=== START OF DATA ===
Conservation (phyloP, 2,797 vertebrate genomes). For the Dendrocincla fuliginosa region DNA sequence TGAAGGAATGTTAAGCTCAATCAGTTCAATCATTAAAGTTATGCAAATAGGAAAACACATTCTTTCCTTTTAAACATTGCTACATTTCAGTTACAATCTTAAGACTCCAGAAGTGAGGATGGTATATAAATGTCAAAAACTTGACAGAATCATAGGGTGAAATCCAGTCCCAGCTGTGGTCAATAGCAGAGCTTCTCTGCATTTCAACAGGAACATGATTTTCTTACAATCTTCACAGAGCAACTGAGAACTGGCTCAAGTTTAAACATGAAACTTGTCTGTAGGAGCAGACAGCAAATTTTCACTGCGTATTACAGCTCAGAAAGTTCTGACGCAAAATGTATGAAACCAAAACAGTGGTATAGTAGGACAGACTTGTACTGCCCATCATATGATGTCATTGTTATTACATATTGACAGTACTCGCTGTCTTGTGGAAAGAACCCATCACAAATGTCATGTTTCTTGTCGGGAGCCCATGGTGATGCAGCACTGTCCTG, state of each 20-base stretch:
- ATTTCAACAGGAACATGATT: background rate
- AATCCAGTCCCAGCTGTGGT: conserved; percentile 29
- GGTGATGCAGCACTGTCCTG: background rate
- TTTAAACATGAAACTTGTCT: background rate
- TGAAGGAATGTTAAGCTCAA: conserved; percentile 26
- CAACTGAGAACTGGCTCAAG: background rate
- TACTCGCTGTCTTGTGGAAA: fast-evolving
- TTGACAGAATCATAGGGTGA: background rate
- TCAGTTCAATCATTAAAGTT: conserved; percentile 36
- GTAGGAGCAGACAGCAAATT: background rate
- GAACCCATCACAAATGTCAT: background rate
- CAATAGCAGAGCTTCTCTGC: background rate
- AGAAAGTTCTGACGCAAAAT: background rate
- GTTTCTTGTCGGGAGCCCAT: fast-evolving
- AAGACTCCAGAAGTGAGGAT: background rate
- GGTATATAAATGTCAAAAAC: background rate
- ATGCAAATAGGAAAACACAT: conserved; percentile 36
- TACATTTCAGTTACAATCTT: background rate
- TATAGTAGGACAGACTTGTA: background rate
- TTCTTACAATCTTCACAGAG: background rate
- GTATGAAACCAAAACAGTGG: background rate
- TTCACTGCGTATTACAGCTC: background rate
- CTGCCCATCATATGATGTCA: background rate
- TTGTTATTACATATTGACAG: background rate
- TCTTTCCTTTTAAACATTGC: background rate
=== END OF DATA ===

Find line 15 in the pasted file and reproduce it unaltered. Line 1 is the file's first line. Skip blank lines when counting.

- GTTTCTTGTCGGGAGCCCAT: fast-evolving